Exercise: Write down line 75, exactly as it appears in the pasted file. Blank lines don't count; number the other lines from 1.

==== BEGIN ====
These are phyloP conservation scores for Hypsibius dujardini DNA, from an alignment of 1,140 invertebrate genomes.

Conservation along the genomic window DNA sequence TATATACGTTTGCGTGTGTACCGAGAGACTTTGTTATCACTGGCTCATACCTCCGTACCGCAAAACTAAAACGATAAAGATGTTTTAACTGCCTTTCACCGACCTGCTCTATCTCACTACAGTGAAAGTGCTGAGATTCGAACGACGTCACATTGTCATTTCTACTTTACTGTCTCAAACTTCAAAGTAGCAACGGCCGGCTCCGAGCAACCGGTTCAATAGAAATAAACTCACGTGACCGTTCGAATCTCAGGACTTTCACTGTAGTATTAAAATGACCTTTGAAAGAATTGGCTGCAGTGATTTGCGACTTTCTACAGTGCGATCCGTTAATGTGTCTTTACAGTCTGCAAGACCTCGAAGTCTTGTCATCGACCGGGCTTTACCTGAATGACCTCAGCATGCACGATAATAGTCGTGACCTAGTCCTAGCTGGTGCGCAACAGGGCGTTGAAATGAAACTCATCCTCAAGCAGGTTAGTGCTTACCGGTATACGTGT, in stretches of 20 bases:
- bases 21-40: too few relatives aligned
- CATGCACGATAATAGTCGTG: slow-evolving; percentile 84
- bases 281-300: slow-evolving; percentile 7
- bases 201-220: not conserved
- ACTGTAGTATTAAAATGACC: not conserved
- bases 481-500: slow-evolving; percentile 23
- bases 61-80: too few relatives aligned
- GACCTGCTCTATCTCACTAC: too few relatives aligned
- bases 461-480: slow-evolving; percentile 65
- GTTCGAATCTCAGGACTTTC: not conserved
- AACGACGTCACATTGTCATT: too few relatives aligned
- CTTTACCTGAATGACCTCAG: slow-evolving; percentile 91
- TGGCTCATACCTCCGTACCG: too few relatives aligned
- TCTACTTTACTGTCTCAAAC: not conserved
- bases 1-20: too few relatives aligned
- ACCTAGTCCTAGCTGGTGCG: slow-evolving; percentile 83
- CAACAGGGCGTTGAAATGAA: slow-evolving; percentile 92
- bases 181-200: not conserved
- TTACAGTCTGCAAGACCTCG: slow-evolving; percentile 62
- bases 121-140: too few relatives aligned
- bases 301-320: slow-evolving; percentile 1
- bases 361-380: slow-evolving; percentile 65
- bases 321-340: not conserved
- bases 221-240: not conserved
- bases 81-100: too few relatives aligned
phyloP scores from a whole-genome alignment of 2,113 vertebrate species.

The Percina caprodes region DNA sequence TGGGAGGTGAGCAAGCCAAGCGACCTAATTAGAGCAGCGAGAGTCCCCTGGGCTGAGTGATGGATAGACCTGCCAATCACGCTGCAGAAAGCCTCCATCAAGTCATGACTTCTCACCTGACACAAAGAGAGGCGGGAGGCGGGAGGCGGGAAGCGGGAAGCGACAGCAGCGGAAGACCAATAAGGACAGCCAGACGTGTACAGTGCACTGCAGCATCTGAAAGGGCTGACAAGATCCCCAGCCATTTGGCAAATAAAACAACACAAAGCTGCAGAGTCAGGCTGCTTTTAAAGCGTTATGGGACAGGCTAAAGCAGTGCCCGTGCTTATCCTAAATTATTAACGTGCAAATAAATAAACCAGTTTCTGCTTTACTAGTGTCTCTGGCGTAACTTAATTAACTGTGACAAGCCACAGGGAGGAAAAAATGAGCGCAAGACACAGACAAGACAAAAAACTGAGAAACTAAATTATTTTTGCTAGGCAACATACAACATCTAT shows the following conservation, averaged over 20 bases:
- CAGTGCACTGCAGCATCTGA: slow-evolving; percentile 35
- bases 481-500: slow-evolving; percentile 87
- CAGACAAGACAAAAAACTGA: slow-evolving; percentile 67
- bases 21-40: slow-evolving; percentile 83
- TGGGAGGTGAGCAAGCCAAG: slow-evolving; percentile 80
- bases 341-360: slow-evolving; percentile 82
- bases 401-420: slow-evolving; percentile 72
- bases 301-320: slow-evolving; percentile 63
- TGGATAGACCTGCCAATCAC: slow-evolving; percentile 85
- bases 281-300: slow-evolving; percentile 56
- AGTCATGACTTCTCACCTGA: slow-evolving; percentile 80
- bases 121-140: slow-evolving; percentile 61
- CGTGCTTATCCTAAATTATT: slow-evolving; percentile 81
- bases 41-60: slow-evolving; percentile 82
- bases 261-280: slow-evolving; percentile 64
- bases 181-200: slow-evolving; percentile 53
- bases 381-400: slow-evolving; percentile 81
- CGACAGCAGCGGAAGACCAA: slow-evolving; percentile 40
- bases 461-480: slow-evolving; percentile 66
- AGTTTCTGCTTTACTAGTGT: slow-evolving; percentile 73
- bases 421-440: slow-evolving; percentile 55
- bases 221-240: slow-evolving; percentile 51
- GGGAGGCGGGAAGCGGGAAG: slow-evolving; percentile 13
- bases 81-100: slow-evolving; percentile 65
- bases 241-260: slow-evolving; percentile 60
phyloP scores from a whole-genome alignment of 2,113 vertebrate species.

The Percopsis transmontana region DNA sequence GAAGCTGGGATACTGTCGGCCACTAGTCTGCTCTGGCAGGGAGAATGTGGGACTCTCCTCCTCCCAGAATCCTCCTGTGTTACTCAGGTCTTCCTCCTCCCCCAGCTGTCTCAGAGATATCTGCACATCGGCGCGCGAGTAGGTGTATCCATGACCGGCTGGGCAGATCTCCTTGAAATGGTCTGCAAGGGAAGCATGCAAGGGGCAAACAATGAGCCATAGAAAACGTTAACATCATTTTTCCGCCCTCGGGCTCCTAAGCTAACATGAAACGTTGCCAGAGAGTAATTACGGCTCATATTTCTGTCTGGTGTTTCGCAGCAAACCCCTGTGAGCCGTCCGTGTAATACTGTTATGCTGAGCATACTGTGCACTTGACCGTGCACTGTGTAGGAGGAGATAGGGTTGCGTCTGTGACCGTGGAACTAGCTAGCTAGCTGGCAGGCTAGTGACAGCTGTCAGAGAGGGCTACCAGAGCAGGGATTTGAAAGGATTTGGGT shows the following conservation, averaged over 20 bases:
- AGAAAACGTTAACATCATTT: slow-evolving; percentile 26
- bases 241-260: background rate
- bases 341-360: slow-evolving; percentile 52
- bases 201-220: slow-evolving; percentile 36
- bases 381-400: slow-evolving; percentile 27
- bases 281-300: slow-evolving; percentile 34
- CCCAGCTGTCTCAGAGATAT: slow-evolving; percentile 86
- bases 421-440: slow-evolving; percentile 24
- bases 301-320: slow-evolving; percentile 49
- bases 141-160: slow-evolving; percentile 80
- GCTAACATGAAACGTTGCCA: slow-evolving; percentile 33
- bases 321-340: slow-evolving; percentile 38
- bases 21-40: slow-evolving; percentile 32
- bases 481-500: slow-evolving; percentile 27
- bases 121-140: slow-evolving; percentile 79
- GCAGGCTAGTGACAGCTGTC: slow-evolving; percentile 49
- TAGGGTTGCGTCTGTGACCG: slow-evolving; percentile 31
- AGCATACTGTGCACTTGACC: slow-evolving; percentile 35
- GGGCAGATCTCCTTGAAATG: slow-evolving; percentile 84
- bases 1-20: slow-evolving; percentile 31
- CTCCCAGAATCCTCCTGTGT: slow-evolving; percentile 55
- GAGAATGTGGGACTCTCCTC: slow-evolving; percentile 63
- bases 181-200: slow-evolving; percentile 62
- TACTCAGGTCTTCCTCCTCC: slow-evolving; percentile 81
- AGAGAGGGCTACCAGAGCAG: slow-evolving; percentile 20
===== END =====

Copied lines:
- GGGCAGATCTCCTTGAAATG: slow-evolving; percentile 84